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05 Jul 2011 Back

Corporate Universities Grow Their Cultural Influence at ESADE

corporate universities and influencing cultureEVENT REVIEW: The corporate university’s role in the executive learning  sector is much debated. There is a body of opinion that it is an expensive indulgence and often results in the creation of little more than a glorified training department with a nice building; and there is the alternative view that a CU, sponsored by the most senior group executives can break away from the deadening weight that HR-backed programs often acquire and can be a vehicle for real innovation, reflection and development for the whole organisation.

 

Last week saw the 4th Annual Corporate University Forum at ESADE in Madrid, and predictably the view being expressed was the positive, progressive one. This year’s Forum conclusions pointed towards the need to deal with the increasing complexities of developing the global culture of companies, as well as developing ways of measuring the results of training. The forum has become a reference for companies running corporate universities providing them with a birds-eye view of the sector as well as the opportunity to share experiences and best practice models.

 

Participants noted that although the reasons behind the launch of corporate universities often differ, one of the key effects is to emphasize the corporate culture.

  • Carlos Pelegrín, Talent Management Manager at Orange (France Telecom), explained, “the important thing when we launched the corporate university was the creation of a common corporate culture at a global level, since the company operates in more and more countries around the world.”
  • The director of Energias De Portugal’s recently-formed corporate university, Vasco Coucello, commented that it was created to provide “a knowledge-focussed meeting point amongst employees”.
  • While Ana Belén Aller, Corporate Human Resources Manager at Celsa Group, noted that their new corporate university came into being to “support the company's international expansion”.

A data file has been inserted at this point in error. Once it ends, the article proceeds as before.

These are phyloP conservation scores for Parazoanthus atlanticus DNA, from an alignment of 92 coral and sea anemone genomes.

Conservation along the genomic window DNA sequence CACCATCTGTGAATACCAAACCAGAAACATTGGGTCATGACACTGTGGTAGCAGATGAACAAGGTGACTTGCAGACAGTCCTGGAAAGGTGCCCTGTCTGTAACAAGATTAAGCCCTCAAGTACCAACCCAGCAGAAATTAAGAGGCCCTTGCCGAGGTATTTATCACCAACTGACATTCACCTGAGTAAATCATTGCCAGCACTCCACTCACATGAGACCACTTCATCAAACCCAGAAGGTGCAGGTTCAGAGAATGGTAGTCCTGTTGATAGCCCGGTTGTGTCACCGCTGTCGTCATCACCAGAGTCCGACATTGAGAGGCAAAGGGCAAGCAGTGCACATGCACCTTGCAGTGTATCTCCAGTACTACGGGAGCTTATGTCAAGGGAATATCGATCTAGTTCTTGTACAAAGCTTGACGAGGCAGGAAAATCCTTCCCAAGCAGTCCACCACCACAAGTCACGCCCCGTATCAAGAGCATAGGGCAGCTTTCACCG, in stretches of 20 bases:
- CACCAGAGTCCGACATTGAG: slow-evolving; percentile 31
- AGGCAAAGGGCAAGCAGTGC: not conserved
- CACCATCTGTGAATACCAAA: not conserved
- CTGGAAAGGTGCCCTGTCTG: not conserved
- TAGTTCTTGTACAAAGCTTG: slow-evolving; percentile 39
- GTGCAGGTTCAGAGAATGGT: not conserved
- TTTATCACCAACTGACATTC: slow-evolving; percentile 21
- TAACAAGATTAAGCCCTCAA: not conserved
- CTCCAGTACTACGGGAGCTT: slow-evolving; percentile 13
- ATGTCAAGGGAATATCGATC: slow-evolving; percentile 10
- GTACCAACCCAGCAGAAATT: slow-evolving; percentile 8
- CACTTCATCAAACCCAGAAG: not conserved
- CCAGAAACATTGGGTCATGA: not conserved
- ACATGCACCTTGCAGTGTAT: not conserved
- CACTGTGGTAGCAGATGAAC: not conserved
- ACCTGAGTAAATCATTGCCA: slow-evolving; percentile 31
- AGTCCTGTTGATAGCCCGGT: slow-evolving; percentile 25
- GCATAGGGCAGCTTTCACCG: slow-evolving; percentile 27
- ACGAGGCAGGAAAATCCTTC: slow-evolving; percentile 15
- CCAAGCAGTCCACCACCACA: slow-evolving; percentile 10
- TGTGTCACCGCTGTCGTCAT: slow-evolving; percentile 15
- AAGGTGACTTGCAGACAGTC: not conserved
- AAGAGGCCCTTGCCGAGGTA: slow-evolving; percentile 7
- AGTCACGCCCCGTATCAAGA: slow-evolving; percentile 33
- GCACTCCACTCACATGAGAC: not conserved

• Veteran of corporate universities Julián Sanz Director of Management and Processes in Grupo Santander’s corporate training department noted that for Santander “focusing on fostering our own culture” is a key strategic function of their 6-year old corporate university.
  • Soledad Ortiz, Senior Training and Development Manager at PwC added that for PwC it was vital for “training to become a key element in the company, making the corporate university a centre for excellence was an important way of supporting our internal strategy.” 

 

ESADE Executive EducationJosé Ángel Fernández Izard, Director of Gas Natural Fenosa’s pioneering corporate university, highlighted the need for a commitment to the use of new media in corporate universities and the important role it plays in internal knowledge management. Along these lines, Sanz of Grupo Santander also underlined the need to possess the tools to attract knowledge, pinpoint talent and focus on strategic collectives. Luis Vives, Professor of Business Policy at ESADE, noted that “whatever the specific aim of the corporate university “we should never lose sight of the fact that it should always be geared towards creating value for the company itself,” and that one of their key functions should be “to be flexible enough to pre-empt and adapt to internal and external circumstances in the best interests of the company.”

 

Another issue discussed during the forum was the need to measure results. One suggestion for improvement in this area was the creation of a standardised measurement system through sharing measurement indicators between companies. To date, each company has been developing and using its own systems to evaluate the true benefit of corporate university training, perhaps a more harmonized approach would lead to more reliable evaluations.

 

Secretary General of ESADE, Marcel Planellas along with Director of Executive Education at ESADE, Jaume Hugas and Camelia Ilie, Director of Executive Education at ESADE Madrid, also shared their insights throughout the day. Camelia notes, “ESADE was one of the first schools to partner with corporate universities, we have always seen it as an opportunity to contribute our knowledge towards a new way of doing things, working in partnership with leading corporate universities in the sector, helping them with the academic, practical and applied mix necessary to be successful.”

 

 

Further information:


View ESADE profile on IEDP


See Annick Renaud-Coulon's article on Corporate Universities and Social Networks




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